I have previously written about the philosopher David Benatar’s anti-natalism. Now Oxford University Press has published his book The Human Predicament: A Candid Guide to Life’s Biggest Questions. Here is a brief summary of the book followed by a few comments.
Benatar’s book addresses the biggest questions such as whether our lives are meaningful or worth living, and how we should respond to our impending death. He warns his readers that he won’t provide comforting answers to these questions. Instead, he argues
that the (right) answers to life’s big questions reveal that the human condition is a tragic predicament—one from which there is no escape. In a sentence: Life is bad, but so is death. Of course, life is not bad in every way. Neither is death bad in every way. However, both life and death are, in crucial respects, awful. Together, they constitute an existential vice—the wretched grip that enforces our predicament. (1-2)
The rest of the book explains this predicament. The basic structure of the argument goes something like this. While our lives may mean something to each other, life is meaningless from a cosmic perspective; life has no grand purpose. “The universe was indifferent to our coming, and it will be indifferent to our going.” (200) Whatever little meaning our lives have is fleeting, and all human achievements ultimately vanish. In the end, it will all be as if we never were. This doesn’t imply that life has no meaning whatsoever, but “that meaning is severely limited.” (201)
However, even if our lives have some little meaning they are poor in quality and involve endless suffering. Some lives are better or luckier than others but in the long run, none of us fare well. It’s not that every moment is horrible but that sooner or later life will probably deal us some terrible fate. Still, Benatar doesn’t conclude that since life is bad death is good. Instead, he argues that death is bad too. “Death does nothing to counter our cosmic meaninglessness and usually (though not always) detracts from the more limited meaning that is attainable.” (2-3)
Benatar doubts claims of immortality, even scientific ones, and also argues that immortality may not be a good thing. He grants that having the option of immortality would be better than not having it, but doubts that we will ever have that option. And while suicide doesn’t solve the human predicament it is sometimes the best choice. Yet, even when it is rational, suicide is tragic because it both affects others and annihilates an individual. Thus the prescription to “just kill yourself if it’s so bad” fails to appreciate our existential predicament.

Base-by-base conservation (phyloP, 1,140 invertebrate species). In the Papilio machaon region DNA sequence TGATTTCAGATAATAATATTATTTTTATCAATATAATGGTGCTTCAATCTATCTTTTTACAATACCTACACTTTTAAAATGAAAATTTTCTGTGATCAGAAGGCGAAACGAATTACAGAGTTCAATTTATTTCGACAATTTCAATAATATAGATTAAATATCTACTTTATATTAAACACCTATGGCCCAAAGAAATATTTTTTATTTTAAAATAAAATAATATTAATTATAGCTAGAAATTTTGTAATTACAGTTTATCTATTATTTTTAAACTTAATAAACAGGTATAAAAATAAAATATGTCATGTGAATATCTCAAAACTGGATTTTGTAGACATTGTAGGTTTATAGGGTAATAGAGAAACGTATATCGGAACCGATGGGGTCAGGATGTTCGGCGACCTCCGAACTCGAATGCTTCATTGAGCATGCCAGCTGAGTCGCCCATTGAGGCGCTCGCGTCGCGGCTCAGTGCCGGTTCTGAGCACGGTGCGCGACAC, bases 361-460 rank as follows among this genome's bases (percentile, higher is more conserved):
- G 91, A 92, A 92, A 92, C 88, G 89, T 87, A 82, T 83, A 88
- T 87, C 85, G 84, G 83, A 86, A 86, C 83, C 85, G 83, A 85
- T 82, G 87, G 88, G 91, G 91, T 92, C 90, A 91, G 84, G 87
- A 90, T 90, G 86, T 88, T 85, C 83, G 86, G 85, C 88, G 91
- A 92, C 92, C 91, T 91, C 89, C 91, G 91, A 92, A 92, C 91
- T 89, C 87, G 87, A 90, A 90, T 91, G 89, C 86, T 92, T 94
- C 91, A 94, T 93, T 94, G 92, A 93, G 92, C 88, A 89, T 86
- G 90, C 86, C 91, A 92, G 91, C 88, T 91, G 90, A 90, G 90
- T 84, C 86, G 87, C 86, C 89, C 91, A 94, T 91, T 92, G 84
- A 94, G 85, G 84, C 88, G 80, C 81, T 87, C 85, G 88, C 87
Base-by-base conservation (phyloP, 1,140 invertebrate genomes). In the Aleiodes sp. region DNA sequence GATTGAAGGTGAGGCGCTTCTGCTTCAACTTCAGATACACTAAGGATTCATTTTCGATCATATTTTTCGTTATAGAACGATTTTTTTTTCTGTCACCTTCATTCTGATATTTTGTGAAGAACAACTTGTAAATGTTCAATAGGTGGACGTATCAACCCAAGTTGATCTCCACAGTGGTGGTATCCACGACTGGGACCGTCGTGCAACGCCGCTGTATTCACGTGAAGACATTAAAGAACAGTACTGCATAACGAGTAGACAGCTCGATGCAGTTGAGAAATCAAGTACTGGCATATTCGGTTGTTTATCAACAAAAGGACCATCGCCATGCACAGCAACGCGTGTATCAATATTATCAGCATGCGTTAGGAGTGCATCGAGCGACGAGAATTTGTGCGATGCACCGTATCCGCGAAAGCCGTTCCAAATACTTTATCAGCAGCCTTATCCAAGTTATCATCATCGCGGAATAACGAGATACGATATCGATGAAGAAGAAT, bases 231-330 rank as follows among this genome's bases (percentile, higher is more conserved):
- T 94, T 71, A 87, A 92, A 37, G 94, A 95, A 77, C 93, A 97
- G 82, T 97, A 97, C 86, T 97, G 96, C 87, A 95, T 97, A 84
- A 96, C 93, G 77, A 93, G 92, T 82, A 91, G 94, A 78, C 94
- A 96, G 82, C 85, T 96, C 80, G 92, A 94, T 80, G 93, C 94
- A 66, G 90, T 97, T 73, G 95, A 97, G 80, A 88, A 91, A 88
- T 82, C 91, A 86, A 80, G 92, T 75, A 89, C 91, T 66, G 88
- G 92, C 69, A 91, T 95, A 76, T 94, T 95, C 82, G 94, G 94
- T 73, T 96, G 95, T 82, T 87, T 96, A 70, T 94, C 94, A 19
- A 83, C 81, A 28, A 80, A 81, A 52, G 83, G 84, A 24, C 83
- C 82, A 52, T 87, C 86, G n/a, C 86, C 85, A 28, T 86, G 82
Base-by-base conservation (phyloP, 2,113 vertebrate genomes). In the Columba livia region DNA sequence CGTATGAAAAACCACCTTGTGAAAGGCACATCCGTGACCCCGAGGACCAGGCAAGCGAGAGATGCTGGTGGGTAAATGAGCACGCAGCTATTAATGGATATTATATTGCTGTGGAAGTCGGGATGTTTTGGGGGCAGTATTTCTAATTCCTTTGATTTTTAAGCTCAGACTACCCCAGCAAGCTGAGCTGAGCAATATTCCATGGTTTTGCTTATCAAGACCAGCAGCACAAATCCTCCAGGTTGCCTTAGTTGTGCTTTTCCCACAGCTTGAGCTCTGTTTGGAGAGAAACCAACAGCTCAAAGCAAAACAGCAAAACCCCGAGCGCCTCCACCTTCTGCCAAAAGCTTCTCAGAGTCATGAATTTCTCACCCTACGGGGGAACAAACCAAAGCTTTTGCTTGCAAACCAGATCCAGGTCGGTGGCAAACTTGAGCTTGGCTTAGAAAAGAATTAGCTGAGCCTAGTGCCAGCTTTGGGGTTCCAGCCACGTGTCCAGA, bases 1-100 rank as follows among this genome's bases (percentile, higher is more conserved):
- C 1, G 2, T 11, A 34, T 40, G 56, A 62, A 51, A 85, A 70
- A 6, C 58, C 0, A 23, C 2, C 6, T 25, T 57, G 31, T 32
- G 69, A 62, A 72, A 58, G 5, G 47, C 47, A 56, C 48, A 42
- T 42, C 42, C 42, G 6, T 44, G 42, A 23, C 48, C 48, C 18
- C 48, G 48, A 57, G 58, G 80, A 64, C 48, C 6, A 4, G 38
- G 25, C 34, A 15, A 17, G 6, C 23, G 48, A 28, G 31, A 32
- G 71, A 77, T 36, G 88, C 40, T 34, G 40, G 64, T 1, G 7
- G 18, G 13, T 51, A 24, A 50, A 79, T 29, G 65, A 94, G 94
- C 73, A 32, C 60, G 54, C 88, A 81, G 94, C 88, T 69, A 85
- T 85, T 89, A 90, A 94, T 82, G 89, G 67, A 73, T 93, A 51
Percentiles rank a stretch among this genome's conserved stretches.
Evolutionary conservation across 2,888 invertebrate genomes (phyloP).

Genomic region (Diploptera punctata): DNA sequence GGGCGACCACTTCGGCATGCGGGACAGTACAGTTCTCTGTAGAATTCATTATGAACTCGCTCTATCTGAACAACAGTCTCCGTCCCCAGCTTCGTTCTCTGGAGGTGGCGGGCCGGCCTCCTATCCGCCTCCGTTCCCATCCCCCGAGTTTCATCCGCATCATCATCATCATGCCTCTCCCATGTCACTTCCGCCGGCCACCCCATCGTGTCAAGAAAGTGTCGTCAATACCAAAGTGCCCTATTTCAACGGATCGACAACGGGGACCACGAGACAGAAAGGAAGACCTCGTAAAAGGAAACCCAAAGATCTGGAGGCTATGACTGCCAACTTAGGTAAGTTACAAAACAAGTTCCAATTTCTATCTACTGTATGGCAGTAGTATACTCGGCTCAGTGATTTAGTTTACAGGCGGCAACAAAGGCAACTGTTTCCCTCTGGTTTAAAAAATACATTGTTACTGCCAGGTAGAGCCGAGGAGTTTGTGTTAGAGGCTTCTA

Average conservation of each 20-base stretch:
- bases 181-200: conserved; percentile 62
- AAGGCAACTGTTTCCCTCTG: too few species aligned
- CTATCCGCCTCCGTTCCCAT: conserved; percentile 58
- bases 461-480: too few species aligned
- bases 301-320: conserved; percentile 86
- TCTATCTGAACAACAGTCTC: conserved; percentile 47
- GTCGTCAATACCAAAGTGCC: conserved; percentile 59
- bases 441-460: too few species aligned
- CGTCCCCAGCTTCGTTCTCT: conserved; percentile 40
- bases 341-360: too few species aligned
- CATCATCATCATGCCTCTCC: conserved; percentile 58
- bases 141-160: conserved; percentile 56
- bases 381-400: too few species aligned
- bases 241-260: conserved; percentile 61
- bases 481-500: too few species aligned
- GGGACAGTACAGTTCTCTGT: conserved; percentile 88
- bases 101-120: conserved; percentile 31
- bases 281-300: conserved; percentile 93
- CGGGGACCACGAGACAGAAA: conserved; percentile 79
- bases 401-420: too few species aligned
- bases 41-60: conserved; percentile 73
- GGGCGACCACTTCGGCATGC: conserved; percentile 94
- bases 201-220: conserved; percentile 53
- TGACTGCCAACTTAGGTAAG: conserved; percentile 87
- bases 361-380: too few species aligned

This human predicament is not the product of a conscious agent, but of blind evolutionary forces. Yet human consciousness worsens the situation because humans “inflict colossal quantities of suffering and death on other humans. The deceits, degradations, betrayals, exploitations, rapes, tortures, and murders …” (203) However, while we should be pessimistic about the possibility of cosmic meaning, we can still obtain limited meaning. And this implies that
One should not desist from loving one’s family, caring for the sick, educating the young, bringing criminals to justice, or cleaning the kitchen merely because these undertakings do not matter from the perspective of the universe. They matter to particular people now. Without such undertakings, lives now and in the near future will be much worse than they would otherwise be. (205)
Naturally, people resist pessimistic views of life. Furthermore, they try to undercut them by claiming that adherents to pessimism are grouchy or pathological individuals. While Benatar admits these adjectives describe some pessimists, they don’t describe them all. For many pessimism is an authentic response to an understanding of the human predicament.